Constitutive Criminology: Origins, Core Concepts, and Evaluation

By Henry, Stuart; Milovanovic, Dragan | Social Justice, Summer 2000 | Go to article overview

Constitutive Criminology: Origins, Core Concepts, and Evaluation


Henry, Stuart, Milovanovic, Dragan, Social Justice


IN THE 12 YEARS SINCE DRAGAN MILOVANOVIC AND I FIRST FORMULATED THIS theoretical perspective, we have received numerous questions (many via e-mail) about various aspects of the theory. Interestingly, these have not come predominantly from academics, but mainly from undergraduate, graduate, and even high school students. In addition, there have been over 25 discussions of the theory in journals and books (for an assessment of these, see Henry and Milovanovic, 1999). Below we will address the issues raised by summarizing the constitutive position and offering an evaluation of its contribution to date.

Origins and Influences

In one sense, constitutive criminology has a long history in that it draws on several well-established critical social theories, most notably symbolic interactionism, social constructionism, phenomenology, ethnomethodology, structural Marxism, poststructuralism, structuration theory, semiotics (for a review of these roots, see Arrigo, 1997; Bak, 1999, 2000). In another sense, it is part of the relatively recent interest in chaos theory and affirmative postmodernism. In particular, it draws on complexity theory (Mandelbrot, 1983; Gregerson and Sailer, 1993; Pickover, 1988), structural coupling (Luhmann, 1992; Teubner, 1993), strategic essentialism (Spivak, 1988; Jessop, 1990), relational sets (Hunt, 1993), critical race theory and intersections (Matsuda et al., 1993), autopoietic systems (Teubner, 1988, 1993; Cornell, 1991), dialectical materialism (Marx, 1975; Sayer, 1979), and topology theory (Lacan, 1961; Milovanovic and Ragland, 2001; Milovanovic, 1996c).

Most recently, constitutive criminology was born of the application of these postmodernist concepts to critical criminology by a relatively small group of critical criminologists whose inner circle comprises Stuart Henry, Dragan Milovanovic, Gregg Barak, and Bruce Arrigo. This group has primarily been responsible for founding the position in criminology and making theoretical innovations. A broader group that is more loosely linked to the constitutive project includes T.R. Young, Rob Schehr, Lisa Sanchez, Vic Kappeler, James Williams, and Mary Bosworth. These scholars have found the theory helpful in explaining particular developments in crime and justice and have pushed the theory in new directions (see Henry and Milovanovic, 1999, for a sampling of their research). The outer circle of this group includes sympathizers who have incorporated aspects of the theory into their analysis, while developing their own theoretical analysis in new directions. There is also a growing body of students who have developed their research around the constitutive position, including Biko Azino, Andrew Bak, and Mark Faccini. Finally, there are critics of the position. Their contributions are included in an evaluation section at the end of this article.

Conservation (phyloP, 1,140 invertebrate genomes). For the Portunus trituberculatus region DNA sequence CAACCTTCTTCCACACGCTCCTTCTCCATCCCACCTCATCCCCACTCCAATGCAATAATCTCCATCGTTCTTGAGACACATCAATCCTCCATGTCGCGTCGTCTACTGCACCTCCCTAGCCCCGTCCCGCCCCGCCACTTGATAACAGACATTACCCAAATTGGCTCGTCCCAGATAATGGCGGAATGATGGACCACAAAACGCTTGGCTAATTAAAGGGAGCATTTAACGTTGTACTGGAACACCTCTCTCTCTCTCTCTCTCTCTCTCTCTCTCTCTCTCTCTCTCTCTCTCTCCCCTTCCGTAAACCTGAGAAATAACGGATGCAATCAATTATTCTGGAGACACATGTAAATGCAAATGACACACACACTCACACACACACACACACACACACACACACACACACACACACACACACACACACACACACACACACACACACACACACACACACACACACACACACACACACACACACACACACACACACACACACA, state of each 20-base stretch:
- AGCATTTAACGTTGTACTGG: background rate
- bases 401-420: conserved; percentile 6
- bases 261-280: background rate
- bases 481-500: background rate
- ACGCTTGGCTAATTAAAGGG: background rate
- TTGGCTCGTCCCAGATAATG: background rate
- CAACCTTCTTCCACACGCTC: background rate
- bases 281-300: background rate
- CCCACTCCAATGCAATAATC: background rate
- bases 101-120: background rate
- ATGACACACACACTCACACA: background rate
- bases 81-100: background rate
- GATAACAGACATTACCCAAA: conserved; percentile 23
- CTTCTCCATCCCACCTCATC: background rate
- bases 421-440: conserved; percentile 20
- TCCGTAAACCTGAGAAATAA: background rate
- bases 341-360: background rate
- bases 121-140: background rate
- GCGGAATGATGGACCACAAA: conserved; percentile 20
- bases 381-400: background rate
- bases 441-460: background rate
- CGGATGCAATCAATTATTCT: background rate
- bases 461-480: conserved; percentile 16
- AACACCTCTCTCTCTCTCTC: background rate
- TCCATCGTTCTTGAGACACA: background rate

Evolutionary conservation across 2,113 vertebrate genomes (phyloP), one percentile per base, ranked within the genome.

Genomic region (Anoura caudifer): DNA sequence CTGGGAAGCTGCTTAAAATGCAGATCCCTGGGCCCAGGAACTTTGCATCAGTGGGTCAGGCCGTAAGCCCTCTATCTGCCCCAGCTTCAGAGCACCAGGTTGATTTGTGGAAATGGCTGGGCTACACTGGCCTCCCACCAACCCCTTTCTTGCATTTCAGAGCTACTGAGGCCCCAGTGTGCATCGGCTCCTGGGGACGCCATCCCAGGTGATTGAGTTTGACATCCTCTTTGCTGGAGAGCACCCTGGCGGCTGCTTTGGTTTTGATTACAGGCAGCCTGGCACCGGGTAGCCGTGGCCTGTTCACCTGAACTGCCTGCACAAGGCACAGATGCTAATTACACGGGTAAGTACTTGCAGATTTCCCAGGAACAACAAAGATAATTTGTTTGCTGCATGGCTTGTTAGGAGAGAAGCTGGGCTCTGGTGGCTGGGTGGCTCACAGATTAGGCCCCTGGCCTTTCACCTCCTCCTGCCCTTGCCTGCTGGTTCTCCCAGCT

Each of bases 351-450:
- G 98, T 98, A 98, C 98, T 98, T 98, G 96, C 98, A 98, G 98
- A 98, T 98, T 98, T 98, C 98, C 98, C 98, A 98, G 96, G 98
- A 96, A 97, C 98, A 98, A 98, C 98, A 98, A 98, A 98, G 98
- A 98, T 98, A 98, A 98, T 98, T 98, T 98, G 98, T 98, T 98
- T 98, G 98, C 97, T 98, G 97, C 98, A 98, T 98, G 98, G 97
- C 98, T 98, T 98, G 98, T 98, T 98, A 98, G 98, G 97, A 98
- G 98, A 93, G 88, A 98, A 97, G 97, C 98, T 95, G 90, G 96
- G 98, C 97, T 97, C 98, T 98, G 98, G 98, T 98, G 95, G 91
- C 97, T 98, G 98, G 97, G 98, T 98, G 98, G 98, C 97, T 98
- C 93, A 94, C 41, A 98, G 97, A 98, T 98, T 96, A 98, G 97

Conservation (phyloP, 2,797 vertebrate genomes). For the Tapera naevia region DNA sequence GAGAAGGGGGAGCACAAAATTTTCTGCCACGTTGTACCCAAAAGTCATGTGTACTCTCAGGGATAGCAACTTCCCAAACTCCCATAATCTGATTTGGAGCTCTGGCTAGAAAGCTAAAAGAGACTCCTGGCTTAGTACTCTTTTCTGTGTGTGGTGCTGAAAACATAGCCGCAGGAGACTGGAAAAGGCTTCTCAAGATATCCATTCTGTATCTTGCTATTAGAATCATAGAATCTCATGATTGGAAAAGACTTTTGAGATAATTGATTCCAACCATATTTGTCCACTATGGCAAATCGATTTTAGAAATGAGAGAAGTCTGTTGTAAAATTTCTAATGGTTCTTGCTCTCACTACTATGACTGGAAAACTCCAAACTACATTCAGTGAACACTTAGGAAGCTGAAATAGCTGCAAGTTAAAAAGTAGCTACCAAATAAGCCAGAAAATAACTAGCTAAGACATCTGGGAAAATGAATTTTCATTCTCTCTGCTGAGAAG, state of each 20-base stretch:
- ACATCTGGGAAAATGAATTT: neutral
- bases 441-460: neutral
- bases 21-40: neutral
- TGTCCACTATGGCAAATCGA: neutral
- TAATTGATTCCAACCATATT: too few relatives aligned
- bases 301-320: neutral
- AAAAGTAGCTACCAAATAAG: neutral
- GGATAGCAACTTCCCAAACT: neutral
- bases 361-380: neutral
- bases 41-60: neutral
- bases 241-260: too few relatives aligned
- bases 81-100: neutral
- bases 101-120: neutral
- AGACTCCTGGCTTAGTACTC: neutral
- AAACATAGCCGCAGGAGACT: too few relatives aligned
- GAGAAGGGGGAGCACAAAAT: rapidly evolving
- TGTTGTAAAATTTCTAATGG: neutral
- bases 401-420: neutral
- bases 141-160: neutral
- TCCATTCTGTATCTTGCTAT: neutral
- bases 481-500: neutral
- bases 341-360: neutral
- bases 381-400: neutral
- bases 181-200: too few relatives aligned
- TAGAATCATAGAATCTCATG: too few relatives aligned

In a more narrow sense, constitutive criminology first emerged in the 1980s in Stuart Henry's studies on crime and social control in the workplace (Henry, 1983; 1985). They were considerably influenced by Peter Fitzpatrick's (1984) theory of "integral plurality" and Anthony Giddens' (1979, 1984) structuration theory, especially in The Constitution of Society. Henry outlined a sociolegal theory concerning the relationship between social forms and social action, initially defined as "integrated theory" (Henry, 1983). The actual term "constitutive theory" came from a suggestion by Christine Harrington (1988) in her constructive critique of Henry's 1983 work. It became the motif for subsequent renditions (Henry, 1987a; 1987b) and was incorporated into other work in Brigham and Harrington's series "After the Law" (e.g., Hunt, 1993).